Crucially though the Bill proposes that the amendment should have retrospective effect as follows, ‘The amendment made by subsection (1) in relation to an action by virtue of section 1 of the Defective Premises Act 1972 is to be treated as always having been in force.’ However, presumably to ensure the passing of the draft legislation into law, the Bill makes specific provision for any action brought in reliance on the retrospective operation of the 15 years (i.e. where the claim was already barred by limitation) to be dismissed if it is necessary to do so to avoid a breach of the relevant defendant’s rights under the Human Rights Act 1998. Potentially, therefore, what the Act gives with one hand, it takes away with the other. On the face of things lessees regaining a cause of action which they had lost, but then having potentially in every case to meet a complex and compelling challenge to their claim under the HRA.

The other significant initiative in this Part, not to be overlooked, is the proposal for the establishment of a new homes ombudsman scheme (sections 127 to 132). Open to all developers this scheme will enable qualifying complainants to have complaints against members of the scheme investigated and determined by an independent individual.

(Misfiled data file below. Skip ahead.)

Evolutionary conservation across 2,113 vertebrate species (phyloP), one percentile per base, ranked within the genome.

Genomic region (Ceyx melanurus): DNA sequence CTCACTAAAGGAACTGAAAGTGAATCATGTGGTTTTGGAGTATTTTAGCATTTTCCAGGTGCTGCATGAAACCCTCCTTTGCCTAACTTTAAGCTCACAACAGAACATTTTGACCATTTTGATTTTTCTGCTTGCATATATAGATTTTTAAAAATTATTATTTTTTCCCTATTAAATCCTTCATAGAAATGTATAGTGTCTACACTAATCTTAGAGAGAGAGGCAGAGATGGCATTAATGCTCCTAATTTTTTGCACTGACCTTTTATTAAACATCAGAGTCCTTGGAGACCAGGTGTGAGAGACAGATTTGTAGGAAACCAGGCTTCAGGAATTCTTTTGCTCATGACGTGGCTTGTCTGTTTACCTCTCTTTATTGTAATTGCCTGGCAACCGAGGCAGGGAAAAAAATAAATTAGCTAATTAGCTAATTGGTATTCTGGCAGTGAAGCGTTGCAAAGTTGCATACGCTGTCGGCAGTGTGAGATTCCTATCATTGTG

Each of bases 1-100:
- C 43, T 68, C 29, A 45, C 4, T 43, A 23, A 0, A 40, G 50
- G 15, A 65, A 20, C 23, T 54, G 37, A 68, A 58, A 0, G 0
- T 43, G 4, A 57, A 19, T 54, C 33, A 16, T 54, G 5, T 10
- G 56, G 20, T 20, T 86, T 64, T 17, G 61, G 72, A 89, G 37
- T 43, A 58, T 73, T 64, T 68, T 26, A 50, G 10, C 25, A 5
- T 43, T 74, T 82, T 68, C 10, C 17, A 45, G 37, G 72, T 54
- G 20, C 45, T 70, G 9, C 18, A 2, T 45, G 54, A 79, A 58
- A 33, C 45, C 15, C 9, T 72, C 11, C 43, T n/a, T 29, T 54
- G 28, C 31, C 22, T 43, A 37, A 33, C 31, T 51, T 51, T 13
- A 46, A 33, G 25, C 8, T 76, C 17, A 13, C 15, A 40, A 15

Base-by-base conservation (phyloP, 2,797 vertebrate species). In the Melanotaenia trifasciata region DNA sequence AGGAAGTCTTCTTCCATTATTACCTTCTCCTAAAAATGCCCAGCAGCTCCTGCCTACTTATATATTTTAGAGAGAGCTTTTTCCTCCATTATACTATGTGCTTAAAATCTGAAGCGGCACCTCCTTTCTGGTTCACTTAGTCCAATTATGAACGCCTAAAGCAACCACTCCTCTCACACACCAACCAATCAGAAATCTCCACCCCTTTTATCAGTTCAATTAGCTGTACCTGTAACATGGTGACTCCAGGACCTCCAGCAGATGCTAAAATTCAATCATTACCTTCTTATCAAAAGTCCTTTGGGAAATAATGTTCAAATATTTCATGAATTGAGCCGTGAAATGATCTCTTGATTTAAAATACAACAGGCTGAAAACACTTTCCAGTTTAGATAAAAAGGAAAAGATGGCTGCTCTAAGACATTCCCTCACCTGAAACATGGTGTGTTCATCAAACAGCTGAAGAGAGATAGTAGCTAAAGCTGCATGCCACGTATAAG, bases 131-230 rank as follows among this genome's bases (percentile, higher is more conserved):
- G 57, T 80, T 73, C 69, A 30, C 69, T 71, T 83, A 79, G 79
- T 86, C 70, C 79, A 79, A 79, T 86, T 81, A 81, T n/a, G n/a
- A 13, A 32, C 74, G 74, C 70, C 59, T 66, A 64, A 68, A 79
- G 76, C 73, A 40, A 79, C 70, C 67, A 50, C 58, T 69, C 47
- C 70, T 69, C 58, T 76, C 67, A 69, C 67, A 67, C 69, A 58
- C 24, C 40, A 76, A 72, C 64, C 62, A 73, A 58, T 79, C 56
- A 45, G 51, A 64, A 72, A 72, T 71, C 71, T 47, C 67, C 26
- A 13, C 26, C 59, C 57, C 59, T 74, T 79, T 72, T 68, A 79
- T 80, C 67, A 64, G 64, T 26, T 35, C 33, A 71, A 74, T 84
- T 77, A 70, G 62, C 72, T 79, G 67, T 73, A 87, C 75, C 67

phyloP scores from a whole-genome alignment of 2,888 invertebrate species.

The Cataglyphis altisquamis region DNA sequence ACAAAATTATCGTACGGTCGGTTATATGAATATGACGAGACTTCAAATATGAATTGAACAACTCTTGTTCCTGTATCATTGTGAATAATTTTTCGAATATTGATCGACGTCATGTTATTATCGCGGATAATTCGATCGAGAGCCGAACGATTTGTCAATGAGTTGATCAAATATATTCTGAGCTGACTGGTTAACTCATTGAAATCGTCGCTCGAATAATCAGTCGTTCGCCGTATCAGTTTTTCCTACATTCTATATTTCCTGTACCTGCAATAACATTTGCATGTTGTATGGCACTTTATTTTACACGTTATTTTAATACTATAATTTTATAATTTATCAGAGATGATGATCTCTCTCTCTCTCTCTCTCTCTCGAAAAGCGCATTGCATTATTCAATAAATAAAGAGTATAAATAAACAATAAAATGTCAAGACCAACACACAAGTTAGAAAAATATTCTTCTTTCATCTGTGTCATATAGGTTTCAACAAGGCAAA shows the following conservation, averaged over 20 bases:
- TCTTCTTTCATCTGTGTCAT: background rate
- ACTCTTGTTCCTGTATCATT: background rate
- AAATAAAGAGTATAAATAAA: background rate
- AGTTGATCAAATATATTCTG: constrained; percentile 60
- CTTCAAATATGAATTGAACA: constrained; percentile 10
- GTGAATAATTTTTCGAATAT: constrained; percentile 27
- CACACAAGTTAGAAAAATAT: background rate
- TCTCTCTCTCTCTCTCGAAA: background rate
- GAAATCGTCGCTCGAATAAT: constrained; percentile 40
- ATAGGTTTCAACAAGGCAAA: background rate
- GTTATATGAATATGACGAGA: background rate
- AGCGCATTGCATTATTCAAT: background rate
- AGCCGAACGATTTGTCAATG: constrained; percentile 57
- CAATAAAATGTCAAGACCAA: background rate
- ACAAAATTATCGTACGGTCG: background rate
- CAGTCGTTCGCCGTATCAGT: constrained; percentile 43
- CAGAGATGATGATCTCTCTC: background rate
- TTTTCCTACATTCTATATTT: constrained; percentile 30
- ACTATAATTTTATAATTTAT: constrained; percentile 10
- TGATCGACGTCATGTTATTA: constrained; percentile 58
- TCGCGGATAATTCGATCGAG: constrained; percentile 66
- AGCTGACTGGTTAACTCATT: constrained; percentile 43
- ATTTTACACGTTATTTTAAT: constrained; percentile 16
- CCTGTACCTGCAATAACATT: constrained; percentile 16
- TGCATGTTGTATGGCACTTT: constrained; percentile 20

Clearly, the Bill contains extensive provisions aimed at improving building safety, with the establishment of the new Building Safety Regulator under Part 2, an enhanced Building Control regime under Part 3 and imposition of diverse duties aimed at improved safety management and accountability in Higher Risk Buildings under Part 4. The Bill also attempts to assist lessees presently facing significant liabilities, by imposing on their landlord obligations to obtain grants or recover costs from third parties where possible, as well as retrospectively extending the limitation period for claims under the DPA to 15 years.

However, critics of the Bill may be forgiven for saying that there is a risk that the straightforward requirement to ensure buildings are safe will be lost in a web of complex legislation and mired in a plethora of regulation. Likewise, that the Bill fails to set out any clear pathway to ensure products such as ACM cladding that were always dangerous building products (like High Alumina Cement before it) can never be approved for use.

Further, many will say the attempts to assist lessees do not go far enough, failing to circumvent the developers’ usual defence (however unmeritorious) to DPA claims that their buildings were compliant when built and whilst grabbing the headlines with the new 15-year limitation period, in reality consigns lessees in each case to yet further contentious litigation involving HRA defences to the retrospective operation of the statute. Those lobbying on behalf of lessees would no doubt have preferred a more direct approach to liability, to say nothing of increased funds to meet the bills.

September 2021